As he sat down at his desk, Robert turned slowly to his cat, and screamed 'Damn! If only I knew how to do the following!:
-Create a hedge within Maya, using particle systems and instanced geometry!
-How to create basic expressions to make instanced geometry rotate randomly!'
''I know!' he blasted as the cat ran away, 'I will find these details out, and post them online with simple instructions and screenshots so others may learn from my errors!'
Robert banged his fist on the table with determination. 'Let's make this hedge! Right after I get some coffee and check my facebook!'
An hour later, Robert began his daunting challenge.
The first thing Robert knew he must do was to create a cube in maya, a block out of the hedge's shape. He made a poly cube, and decided that 10 subdivisions would be sufficient to shape it thusly:
As he worked, his phone rang. It was his grandmother.
'Are you creating a poly cube in maya to make a hedge, dear?' she asked.
'Why yes granny, I am!'
'Oh good. Be sure to delete any unnecessary faces, such as the ones on the bottom and at the back, to decrease render times later!', his gran replied; she hang up. Robert thought this was an excellent idea, and complied.
After a full 2 minutes of work, Robert was fed up of using maya, and decided to go on google and find a suitable leaf image which he could adapt into a texture map.
Robert promptly loaded a suitable image into Photoshop, and created an alpha channel for the leaf. As he was completing this process, his cat returned to the room. As he stared into the cat's eyes, he could sense the cats thoughts...
'Save the image file as a .tga... With alpha channels... 32 bits... Compress', the cat said, telepathically.
Robert thought this counsel was nonsense, but his fear had made him pliable, and he proceeded as the cat had ordered:
He loaded his texture map into maya and applied it to a plane, the approximate size of a leaf in relation to his hedge. He was delighted with the result:
Now that Robert had both his leaf and his hedge model ready, he knew his destiny was about to begin. He was going to make the particle system that would drive the random geometry, which would later become leaves.
Robert selected his basic hedge model, then clicked the 'Particles>Emit from object' options box. He then made sure to select 'surface' as his Emitter type. After slowly contemplating the beauty of fallen leaves idling and dancing in the wind, he decided that he did not want his leaves moving for this at all, so set his speed to 0, and clicked 'create'.
Following this, Robert had his leaf plane selected, when he happened upon the 'Instancer (Replacement)' options tab. He chose the default options without hesitation.
'Oh Happy Day!' Robert cried. And he cried again, when he discovered that the default settings would not randomise his leaves at all:
As he sat in despair a magical unicorn, with the head of a T-Rex suddenly appeared next to him, in a vision of rainbows and purple smoke.
'You must create a custom expression to randomise the leaves rotations' ,the unicorn whispered, before conveying the necessary expressions to Rob via telepathy; then disappeared to whence he came.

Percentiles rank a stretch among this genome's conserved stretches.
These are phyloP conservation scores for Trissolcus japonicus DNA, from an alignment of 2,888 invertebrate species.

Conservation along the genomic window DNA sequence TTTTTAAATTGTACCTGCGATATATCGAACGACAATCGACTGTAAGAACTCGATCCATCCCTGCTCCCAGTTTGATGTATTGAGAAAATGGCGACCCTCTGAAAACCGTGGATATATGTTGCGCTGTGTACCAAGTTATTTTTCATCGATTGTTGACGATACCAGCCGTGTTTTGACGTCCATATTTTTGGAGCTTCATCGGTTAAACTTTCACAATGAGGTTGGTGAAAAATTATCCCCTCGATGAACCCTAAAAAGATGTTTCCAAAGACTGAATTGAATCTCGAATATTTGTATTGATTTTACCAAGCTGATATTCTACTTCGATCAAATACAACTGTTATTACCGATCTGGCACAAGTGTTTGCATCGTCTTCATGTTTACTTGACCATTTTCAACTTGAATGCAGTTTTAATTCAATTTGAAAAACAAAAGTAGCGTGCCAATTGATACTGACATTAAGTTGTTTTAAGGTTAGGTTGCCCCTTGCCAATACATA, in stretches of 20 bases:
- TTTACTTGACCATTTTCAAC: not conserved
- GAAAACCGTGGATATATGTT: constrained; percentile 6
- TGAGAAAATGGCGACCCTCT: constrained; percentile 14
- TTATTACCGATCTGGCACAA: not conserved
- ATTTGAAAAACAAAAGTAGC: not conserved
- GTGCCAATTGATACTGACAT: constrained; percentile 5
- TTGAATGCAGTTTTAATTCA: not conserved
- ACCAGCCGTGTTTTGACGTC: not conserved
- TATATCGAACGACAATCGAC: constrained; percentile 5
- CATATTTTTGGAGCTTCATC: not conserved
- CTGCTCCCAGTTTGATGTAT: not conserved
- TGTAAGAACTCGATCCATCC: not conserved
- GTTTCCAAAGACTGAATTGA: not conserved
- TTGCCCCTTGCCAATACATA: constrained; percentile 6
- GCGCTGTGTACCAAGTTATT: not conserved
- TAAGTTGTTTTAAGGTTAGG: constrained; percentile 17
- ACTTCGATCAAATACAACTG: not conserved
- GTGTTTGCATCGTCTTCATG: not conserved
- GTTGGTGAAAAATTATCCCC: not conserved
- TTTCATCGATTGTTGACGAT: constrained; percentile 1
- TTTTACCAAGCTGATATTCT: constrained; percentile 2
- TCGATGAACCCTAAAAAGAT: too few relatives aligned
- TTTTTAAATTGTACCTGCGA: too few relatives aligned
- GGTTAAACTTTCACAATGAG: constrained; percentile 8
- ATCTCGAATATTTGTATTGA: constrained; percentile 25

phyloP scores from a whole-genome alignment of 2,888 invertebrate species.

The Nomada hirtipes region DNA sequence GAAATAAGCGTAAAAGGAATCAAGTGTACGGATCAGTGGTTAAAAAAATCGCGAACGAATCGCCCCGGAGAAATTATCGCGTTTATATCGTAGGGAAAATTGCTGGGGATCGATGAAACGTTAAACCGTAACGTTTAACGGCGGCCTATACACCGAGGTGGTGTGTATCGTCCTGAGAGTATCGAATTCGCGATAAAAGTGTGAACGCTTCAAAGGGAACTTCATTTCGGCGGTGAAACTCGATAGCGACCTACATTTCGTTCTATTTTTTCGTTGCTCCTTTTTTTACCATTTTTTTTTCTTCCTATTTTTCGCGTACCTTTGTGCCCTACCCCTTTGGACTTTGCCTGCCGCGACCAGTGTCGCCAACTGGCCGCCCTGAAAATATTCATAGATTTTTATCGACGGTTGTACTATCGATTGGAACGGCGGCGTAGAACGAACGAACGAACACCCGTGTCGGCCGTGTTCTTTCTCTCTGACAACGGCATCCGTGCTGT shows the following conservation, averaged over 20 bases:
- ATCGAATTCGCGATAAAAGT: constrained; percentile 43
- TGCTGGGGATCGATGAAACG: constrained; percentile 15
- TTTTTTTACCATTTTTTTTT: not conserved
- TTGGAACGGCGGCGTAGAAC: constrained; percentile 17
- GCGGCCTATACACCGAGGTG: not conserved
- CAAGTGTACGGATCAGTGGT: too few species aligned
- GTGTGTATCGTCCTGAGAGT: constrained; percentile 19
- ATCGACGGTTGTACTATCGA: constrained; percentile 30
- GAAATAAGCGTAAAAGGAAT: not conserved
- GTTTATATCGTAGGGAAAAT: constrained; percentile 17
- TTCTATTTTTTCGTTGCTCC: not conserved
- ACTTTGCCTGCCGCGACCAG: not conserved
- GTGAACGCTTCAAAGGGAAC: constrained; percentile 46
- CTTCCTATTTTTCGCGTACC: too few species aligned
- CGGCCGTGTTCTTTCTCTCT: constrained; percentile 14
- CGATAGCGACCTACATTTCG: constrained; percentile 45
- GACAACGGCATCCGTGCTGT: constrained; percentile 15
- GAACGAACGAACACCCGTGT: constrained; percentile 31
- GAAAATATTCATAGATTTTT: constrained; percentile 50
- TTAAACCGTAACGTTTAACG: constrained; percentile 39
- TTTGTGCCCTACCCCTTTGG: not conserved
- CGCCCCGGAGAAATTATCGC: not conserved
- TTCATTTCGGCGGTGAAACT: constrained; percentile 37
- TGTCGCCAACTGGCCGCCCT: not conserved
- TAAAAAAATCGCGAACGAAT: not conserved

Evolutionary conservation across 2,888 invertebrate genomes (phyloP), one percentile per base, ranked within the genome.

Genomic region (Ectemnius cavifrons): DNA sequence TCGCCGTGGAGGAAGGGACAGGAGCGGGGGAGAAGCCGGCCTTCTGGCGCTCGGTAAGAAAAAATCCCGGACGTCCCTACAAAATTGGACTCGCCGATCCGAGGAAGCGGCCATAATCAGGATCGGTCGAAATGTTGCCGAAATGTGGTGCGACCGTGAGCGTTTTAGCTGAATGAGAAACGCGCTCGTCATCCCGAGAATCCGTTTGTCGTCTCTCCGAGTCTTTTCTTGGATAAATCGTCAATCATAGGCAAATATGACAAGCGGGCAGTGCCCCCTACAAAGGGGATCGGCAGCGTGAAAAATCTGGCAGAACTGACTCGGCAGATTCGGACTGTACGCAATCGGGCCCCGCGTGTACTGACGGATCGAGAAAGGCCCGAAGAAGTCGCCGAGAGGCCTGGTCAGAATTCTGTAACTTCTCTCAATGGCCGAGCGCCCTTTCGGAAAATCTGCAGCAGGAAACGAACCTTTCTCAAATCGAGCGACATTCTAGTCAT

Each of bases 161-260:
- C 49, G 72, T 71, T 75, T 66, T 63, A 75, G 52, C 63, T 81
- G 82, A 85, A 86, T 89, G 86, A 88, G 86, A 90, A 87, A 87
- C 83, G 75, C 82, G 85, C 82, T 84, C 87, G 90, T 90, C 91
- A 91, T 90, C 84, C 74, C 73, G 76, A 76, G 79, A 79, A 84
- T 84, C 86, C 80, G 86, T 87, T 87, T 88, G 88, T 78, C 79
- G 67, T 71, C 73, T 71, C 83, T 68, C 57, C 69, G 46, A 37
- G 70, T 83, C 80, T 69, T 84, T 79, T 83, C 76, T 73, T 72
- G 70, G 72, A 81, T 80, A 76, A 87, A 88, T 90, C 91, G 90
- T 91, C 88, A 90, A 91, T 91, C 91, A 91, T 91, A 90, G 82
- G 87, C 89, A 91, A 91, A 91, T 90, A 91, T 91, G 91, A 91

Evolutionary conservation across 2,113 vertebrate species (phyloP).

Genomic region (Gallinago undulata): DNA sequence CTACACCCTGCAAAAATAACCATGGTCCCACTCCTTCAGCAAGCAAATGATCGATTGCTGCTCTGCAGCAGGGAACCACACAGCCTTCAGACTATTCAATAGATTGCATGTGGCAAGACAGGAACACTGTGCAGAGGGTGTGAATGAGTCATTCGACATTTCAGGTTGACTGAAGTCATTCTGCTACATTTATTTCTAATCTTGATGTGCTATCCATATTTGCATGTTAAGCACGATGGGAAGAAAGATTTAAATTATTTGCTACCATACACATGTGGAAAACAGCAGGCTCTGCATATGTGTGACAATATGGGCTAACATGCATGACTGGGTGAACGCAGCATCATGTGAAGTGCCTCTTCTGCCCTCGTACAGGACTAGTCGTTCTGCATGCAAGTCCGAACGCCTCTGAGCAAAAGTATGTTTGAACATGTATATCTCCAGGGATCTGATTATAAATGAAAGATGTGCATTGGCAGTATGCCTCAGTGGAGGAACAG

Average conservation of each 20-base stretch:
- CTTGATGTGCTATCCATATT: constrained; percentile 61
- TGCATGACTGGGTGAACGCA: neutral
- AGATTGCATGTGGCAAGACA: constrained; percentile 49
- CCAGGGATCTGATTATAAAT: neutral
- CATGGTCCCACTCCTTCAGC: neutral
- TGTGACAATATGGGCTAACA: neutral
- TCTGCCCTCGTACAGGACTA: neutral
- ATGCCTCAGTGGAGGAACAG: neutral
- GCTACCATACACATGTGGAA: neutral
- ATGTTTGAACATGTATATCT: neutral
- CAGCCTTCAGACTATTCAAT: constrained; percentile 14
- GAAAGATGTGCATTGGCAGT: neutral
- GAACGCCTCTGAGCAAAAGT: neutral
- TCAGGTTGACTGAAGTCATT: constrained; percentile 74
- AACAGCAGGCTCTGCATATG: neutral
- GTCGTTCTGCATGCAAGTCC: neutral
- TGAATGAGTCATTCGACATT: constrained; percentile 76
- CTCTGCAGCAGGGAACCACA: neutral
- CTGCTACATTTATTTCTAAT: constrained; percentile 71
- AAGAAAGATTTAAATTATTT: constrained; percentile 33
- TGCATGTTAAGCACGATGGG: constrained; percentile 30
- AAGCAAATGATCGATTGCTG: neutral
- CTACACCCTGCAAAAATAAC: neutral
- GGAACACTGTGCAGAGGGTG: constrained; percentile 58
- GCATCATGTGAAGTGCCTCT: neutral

'Why have Autodesk not thought to make this easier!' he lambasted, 'Surely this is a common occurence, befitting of a tool in a future maya update!'. The cat nodded, sanctifying his grievance. With a heavy heart, Robert opened up the attribute editor for his particle system, and clicked the 'General' button in the 'Add Dynamic Attributes tab, and naked his new attribute 'rotPP':
With the 'creation' option selected, he input the following:
particleShape1.rotPP = rand (0,360);
And with 'runtime before dynamics' chosen, he did also type:
particleShape1.rotPP += 0.001;
This gave the attribute a random value, from 0 to 360, and would vary it per particle, just as the T-Rex-headed unicorn had prophesied. He knew that once he deleted his current instance via the Outliner tab, he could create a new instance, as he had before, and choose his new 'rotPP' expression as it's rotation value.
Voila! His masterpiece was almost complete, Robert knew. All he had to do now was tweak his particle/emitter settings to get a suitable volume of leaves, and break the connection to the particles 'Current Time' attribute, until he discovered a better way to 'freeze' his leaves or convert them to polygons.
Jealous of his success, the cat climbed onto Robert's desk to have a look. As he espied Rob's amazing work the cat's eyes bulged and glowed, as if some ancient knowledge long hidden in his mind was creeping out from the darkness.
'Not bad' Robert chuckled to himself, drunk with his success. 'It's far from perfect, but for R&D/tutorial purposes, I'd say our work is done!'
To his astonishment, His cat started rising slowly from the desk, knocking his keyboard to the floor, and turned towards him, as if compelled by some supernatural force...
'I hope that if anyone appreciates this tutorial, or has any further tips, that they comment on this blog post', the cat screeched...